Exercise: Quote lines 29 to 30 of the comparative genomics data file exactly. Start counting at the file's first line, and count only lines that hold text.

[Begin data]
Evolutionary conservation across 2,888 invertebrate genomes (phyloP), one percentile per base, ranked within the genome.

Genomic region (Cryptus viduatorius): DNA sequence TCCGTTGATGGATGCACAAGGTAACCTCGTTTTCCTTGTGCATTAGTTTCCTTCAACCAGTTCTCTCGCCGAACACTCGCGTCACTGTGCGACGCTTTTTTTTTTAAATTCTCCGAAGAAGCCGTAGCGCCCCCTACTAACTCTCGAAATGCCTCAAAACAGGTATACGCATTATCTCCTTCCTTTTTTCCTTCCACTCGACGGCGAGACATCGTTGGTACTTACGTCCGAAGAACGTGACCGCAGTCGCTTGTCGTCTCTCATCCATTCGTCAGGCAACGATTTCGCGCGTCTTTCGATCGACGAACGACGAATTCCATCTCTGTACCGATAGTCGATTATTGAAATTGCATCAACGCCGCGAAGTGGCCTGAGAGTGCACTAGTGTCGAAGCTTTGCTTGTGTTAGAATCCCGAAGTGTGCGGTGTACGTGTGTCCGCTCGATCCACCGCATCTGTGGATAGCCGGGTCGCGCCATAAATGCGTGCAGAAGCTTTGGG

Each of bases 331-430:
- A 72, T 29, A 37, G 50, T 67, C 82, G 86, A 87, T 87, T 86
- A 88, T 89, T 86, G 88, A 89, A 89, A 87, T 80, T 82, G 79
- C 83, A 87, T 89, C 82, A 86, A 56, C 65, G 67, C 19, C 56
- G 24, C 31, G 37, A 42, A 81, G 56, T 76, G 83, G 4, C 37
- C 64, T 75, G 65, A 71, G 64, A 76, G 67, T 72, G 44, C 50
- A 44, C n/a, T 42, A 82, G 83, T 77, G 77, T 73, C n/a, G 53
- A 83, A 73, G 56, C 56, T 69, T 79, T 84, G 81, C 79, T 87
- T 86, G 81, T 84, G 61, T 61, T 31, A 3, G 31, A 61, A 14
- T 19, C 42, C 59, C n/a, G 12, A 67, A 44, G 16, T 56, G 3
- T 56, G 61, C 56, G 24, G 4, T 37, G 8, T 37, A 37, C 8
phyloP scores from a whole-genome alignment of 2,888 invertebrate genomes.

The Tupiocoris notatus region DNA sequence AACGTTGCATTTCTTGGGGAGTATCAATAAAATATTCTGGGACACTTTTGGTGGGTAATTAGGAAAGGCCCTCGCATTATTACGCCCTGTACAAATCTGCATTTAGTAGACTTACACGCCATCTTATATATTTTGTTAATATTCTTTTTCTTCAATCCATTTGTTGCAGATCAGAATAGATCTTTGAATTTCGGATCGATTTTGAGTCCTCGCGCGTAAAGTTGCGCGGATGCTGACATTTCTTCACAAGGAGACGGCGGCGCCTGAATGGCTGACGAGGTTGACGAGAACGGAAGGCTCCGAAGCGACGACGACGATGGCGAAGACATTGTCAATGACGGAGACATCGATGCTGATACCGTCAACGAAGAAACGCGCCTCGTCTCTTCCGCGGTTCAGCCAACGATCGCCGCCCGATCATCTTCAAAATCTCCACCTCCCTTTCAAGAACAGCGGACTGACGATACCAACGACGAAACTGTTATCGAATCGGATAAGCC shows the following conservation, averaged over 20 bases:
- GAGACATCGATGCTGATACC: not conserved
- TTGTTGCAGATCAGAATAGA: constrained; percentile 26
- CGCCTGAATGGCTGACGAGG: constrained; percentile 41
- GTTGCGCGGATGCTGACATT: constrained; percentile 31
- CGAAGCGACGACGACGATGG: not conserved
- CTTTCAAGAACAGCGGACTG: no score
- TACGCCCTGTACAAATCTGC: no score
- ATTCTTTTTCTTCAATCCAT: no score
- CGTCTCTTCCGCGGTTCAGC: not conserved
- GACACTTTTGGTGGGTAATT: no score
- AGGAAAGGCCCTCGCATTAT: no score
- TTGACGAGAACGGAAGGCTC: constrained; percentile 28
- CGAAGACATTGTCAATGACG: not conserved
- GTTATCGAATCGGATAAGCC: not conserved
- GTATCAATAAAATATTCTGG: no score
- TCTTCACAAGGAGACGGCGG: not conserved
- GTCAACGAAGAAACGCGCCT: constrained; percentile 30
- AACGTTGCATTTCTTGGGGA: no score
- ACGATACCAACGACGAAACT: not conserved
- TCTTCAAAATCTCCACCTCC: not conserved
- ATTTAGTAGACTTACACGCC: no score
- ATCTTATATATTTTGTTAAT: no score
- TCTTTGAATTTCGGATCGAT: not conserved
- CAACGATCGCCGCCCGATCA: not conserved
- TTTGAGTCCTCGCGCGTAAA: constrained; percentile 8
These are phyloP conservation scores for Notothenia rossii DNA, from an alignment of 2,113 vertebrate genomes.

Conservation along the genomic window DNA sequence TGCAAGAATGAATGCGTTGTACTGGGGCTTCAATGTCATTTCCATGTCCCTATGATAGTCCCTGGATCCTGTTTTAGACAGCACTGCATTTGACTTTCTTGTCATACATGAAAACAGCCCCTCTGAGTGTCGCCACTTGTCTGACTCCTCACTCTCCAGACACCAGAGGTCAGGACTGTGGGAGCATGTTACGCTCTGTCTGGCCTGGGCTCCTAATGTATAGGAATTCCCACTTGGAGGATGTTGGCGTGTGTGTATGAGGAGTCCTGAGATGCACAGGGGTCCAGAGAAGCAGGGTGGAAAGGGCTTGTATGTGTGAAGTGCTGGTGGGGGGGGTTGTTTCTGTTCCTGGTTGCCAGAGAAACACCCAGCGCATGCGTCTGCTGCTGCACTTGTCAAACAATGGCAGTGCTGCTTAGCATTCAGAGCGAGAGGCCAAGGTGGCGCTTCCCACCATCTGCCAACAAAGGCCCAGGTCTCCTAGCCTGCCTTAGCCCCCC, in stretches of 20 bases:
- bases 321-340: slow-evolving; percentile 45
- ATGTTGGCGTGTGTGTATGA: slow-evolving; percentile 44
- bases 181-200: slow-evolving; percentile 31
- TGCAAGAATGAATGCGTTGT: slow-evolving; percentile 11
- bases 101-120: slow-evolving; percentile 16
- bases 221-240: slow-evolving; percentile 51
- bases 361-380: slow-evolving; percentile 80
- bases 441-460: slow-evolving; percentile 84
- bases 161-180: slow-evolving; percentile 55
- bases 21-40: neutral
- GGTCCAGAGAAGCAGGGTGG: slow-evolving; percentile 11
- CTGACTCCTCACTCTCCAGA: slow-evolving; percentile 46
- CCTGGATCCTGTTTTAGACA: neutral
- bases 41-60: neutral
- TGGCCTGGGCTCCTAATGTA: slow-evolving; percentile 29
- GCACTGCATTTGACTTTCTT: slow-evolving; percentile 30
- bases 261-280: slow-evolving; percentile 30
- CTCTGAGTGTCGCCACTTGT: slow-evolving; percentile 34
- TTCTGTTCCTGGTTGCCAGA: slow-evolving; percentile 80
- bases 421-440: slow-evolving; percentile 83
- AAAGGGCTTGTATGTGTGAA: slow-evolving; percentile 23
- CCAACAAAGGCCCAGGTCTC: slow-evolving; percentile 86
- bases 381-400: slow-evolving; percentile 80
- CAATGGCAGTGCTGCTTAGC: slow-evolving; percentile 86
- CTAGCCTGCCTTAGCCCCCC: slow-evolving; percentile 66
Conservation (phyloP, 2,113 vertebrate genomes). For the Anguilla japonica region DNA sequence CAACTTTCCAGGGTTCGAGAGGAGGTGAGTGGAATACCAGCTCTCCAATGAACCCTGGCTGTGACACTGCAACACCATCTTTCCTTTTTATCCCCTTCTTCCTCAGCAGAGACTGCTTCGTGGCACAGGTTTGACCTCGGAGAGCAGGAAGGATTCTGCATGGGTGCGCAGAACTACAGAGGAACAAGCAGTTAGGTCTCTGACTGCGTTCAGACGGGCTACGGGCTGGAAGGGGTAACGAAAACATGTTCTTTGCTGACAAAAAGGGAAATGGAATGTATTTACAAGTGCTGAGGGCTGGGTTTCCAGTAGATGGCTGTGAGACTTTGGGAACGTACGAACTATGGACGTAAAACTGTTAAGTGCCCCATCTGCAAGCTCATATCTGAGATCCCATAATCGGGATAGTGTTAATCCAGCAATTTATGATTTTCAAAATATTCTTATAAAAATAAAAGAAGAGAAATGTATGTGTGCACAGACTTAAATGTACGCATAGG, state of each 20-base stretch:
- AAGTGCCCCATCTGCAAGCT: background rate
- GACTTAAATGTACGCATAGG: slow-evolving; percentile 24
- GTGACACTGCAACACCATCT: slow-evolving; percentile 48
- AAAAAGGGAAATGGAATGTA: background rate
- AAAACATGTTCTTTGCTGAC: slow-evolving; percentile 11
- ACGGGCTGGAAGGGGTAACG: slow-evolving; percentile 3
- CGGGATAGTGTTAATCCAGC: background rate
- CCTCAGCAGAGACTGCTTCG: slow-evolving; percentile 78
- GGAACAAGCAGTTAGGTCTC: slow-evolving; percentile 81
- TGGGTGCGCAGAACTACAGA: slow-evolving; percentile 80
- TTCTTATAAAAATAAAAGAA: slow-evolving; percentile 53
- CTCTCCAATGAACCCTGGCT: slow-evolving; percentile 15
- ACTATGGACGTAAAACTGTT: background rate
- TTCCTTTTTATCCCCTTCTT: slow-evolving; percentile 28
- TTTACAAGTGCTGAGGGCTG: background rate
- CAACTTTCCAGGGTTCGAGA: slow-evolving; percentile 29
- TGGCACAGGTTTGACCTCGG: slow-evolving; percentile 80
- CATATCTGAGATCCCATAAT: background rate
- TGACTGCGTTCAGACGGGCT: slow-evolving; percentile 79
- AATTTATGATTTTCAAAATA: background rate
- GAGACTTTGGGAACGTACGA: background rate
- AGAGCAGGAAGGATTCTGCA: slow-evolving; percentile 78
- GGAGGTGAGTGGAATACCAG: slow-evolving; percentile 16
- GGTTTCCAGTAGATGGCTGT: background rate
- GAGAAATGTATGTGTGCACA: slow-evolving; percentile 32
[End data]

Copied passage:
- GTTATCGAATCGGATAAGCC: not conserved
- GTATCAATAAAATATTCTGG: no score